Send an email to next semester’s team, including new supervisees and coworkers. Find a time to get together via videoconference and begin building relationships.
Just because you can’t hold your spring training sessions as planned, it doesn’t mean you can’t find ways to set a strong foundation for your team. And if you’re a supervisor, your team could probably really use your leadership and a point of contact in the midst of uncertainty.
10. Get crafty
Maybe this means making door decs for your new staff members. Or, perhaps you can put together a little welcome kit or gift to greet everyone upon their return to campus. I’m envisioning a university mug stuffed with new pens, mints, tea bags, and a note. The warm gesture will hopefully make the transition back a bit smoother.
11. Create a welcome and resource guide
If you had planned on connecting with candidates at TPE, these will be invaluable replacement resources. A welcome guide will help familiarize new staff with your institution and local area.
This can include departmental org charts, the history of your department and institution, value and mission statements, a directory of local grocery stores and restaurants, and important campus contact info.
The resource guide can be a go-to document for job-related FAQs, including crisis protocols, position responsibilities and expectations, and campus partner resources.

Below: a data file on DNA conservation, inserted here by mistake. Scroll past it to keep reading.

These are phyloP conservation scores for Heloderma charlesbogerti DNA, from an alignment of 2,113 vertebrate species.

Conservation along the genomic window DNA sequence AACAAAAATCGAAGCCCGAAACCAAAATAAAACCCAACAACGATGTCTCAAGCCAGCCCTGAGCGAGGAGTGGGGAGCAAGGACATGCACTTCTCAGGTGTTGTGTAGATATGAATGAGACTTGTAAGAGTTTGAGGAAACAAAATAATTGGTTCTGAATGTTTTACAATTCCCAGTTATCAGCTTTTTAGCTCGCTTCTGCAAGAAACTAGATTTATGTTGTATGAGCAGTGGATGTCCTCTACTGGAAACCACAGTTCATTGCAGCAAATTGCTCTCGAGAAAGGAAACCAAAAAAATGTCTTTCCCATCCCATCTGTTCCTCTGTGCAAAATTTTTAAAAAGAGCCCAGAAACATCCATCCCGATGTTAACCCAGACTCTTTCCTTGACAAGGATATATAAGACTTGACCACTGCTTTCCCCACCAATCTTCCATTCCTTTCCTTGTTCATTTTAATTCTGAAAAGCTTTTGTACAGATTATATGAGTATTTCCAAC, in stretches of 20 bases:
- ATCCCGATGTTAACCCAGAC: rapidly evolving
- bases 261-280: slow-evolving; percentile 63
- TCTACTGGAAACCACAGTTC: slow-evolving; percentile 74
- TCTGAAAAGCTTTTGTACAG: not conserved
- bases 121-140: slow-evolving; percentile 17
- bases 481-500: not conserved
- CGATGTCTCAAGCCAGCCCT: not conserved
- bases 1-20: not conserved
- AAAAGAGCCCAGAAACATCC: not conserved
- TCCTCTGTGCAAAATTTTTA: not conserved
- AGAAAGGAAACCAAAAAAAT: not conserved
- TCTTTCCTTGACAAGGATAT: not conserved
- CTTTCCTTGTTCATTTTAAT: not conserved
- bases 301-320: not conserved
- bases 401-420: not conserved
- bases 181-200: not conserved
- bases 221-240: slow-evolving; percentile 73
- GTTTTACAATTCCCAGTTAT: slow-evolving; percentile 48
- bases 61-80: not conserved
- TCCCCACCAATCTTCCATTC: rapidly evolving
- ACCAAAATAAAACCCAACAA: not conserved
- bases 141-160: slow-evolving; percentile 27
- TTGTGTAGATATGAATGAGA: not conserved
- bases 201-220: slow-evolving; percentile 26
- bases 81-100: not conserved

12. Assemble a list of team builders
Let’s be honest – there is always a need for a good icebreaker or team builder. If your department doesn’t have a bank of these yet, create one! Here are a few ideas to get you started:
- 7 Easy Activities That Encourage Students to Open Up About Identity and Privilege
- 100 Quick Icebreaker Questions to Keep in Your Back Pocket
- 60 Awesome Icebreakers for Orientation and Beyond
- 12 Icebreakers for the College Classroom
- Icebreakers for Student Organizations
13. Build your list of staff development activities
Speaking of banks, create a staff development one. That way, you have a list of activities for your team to choose from when you need to connect after a season or two of working apart. Consider some of these ideas:
- 20 Unique Activities to Mix Up Your Next Staff Retreat
- 27 Company Retreat Ideas Your Team Will Actually Enjoy
- Check Out These 11 Creative Staff Retreat Ideas
- 12 Off-Site Ideas to Help Bring Your Team Together
14. Create your meeting agendas
Start thinking about the things you’ll want to cover with your team when things get rolling back on campus. For example, residential students will need a welcome meeting once they move back in.
So, how will your team work to relay the necessary information? What needs to be covered? Start jotting those thoughts down and assign facilitators.
15. Outline your training presentations
You are probably planning to do some sort of refresher training for full-time professionals and student staff at the start of the semester. Think about things you know you’ll need to cover and start creating those presentations now.
If you’re apprehensive about what in-person training might involve, consider writing out a flipped classroom module script, wherein your staff will learn the information before coming together to discuss and apply it. I might send my team a flipped classroom module outlining the facets of Hall Crew Association so that when we come together, we can brainstorm programming ideas for our communities.